Microsoft has lost the latest round of its battle against sanctions in Europe.
Microsoft has been working hard to shake off monopoly allegations
A US judge quashed the firm's demands that rival Novell hand over documents it presented to the European Commission for use in an anti-trust case.
The judge in the case said he had turned down the request as Microsoft was trying to "circumvent and undermine" European law.
Microsoft is fighting a European Union (EU) ruling that could trigger fines of up to 2m euros ($2.4m; £1.4m) a day.
The latest ruling by Boston district court judge Mark Wolf comes a week before Microsoft faces the EU's second highest court to appeal against a 2004 ruling that it had abused its dominant market position.
'Ignoring the rules'
"Enforcing Microsoft's ... subpoena to Novell would circumvent and undermine the law of the European Community concerning how a litigant may obtain third-party documents," judge Wolf said in his 12-page decision.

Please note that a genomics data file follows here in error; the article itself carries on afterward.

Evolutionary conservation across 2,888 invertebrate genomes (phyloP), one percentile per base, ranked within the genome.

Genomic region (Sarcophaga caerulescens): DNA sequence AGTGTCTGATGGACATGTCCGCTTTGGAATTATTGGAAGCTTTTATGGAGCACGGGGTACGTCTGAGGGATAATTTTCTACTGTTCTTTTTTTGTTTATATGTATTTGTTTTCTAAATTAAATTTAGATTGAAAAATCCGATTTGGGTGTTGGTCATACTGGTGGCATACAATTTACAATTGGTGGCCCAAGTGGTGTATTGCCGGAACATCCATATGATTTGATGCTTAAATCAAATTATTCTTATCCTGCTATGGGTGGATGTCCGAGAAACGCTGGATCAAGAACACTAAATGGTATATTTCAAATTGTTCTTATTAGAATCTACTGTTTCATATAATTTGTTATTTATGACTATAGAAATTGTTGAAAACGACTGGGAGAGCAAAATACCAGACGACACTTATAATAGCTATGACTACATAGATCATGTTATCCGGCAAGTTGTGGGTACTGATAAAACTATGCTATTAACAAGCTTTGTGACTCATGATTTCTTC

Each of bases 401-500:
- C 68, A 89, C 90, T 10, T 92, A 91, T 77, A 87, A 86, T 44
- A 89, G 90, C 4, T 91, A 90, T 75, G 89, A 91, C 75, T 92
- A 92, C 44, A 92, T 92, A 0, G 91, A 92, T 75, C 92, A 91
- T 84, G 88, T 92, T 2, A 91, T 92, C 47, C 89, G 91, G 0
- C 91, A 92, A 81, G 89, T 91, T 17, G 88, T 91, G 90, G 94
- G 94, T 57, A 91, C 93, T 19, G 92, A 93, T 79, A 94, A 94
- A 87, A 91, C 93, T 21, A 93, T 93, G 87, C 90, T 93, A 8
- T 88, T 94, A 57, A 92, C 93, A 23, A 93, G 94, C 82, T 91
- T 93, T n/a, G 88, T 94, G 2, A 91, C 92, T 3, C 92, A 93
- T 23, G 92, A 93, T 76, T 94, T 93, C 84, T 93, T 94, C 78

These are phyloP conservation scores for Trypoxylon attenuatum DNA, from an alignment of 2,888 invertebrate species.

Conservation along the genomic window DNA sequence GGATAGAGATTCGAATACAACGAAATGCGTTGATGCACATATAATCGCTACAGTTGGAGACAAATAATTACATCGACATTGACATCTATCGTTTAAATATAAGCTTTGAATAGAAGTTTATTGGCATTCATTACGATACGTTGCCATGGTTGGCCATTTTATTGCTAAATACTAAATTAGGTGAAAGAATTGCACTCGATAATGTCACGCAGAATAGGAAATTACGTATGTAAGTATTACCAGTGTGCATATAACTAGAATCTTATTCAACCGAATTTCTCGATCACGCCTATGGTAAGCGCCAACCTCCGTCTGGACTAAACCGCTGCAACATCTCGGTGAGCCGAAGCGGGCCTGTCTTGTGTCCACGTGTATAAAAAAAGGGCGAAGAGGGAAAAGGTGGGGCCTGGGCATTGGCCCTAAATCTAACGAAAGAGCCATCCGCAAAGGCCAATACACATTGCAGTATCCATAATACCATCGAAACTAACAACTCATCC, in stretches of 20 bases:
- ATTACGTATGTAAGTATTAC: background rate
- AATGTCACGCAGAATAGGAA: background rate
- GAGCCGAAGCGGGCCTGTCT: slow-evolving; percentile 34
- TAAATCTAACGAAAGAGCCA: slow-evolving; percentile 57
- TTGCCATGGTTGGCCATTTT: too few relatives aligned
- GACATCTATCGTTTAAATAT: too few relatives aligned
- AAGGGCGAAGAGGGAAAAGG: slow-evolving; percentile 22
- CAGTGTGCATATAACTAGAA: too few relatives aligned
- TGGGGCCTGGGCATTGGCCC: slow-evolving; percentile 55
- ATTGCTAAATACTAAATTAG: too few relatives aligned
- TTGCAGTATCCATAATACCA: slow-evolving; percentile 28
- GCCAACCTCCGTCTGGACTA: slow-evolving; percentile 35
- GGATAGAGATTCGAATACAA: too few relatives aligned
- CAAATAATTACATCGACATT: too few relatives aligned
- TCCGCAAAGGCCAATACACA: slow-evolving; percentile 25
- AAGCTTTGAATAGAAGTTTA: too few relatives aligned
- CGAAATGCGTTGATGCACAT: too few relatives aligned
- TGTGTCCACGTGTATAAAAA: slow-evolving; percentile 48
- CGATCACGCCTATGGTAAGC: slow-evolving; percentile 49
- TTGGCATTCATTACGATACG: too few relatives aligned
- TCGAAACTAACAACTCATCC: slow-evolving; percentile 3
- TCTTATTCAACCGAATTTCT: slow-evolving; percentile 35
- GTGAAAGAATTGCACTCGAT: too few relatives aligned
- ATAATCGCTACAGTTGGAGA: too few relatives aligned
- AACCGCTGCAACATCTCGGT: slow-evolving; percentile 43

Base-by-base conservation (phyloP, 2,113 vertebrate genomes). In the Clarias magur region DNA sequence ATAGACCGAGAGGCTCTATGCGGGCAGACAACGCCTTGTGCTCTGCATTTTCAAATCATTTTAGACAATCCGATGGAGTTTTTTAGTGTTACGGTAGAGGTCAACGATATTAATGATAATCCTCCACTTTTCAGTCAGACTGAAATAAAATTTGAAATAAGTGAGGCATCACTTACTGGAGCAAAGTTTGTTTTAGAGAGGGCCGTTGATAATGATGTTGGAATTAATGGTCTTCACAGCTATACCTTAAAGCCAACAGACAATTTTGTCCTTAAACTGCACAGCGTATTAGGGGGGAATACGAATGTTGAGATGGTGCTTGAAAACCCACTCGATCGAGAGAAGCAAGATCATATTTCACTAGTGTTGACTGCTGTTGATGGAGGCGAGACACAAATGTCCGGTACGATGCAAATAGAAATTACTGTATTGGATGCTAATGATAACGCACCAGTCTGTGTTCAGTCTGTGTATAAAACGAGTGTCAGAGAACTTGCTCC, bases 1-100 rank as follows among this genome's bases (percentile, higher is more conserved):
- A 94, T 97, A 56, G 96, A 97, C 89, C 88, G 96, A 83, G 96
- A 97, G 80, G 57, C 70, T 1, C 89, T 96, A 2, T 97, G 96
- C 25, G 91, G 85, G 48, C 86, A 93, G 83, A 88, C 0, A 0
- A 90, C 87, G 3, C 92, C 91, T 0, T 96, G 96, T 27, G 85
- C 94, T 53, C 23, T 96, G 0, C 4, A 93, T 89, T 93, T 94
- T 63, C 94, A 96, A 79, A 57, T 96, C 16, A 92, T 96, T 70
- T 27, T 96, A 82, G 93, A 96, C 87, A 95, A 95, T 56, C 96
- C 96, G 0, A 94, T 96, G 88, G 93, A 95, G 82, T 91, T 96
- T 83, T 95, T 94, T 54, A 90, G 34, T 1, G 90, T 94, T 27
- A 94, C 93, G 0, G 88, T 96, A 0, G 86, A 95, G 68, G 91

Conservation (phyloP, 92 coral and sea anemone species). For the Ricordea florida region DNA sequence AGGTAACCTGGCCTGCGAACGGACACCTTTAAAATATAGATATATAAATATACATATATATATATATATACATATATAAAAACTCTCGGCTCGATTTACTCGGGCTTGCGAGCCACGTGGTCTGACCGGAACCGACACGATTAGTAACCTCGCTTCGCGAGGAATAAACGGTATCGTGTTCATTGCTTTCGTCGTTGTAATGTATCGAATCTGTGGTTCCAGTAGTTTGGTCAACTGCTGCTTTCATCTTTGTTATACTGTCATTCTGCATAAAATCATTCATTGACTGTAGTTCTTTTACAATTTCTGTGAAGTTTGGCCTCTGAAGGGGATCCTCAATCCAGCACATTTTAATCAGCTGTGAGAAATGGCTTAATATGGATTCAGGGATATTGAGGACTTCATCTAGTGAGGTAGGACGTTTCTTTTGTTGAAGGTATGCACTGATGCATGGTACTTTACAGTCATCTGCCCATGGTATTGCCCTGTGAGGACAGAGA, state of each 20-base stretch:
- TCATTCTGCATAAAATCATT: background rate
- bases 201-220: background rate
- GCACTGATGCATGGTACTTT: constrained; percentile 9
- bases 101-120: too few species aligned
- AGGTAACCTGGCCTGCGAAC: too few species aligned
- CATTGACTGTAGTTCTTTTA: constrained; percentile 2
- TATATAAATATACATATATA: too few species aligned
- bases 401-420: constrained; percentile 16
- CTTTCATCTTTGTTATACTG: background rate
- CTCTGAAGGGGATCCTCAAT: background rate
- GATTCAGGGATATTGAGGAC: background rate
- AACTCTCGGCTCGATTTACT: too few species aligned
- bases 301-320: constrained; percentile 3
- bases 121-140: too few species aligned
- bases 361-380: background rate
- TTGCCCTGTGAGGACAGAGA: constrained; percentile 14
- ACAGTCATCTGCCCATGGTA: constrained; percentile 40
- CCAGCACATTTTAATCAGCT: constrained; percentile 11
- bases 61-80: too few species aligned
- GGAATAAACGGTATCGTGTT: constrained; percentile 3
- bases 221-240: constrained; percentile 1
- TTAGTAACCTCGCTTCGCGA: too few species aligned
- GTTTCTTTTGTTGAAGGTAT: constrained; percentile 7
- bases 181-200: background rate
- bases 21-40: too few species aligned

Last month, the software giant asked US federal courts to force four of its rivals to hand over documents relating to the European case.
However, its attempts to subpoena sensitive information from Oracle and Sun Microsystems were turned down by a Californian judge last month.
A New York judge is currently considering a request against IBM.
Brussels has ordered Microsoft to provide rivals with the information needed to make their software work with Microsoft servers.
The European Commission has threatened Microsoft with daily fines if it was found to be dragging its heels over the issue.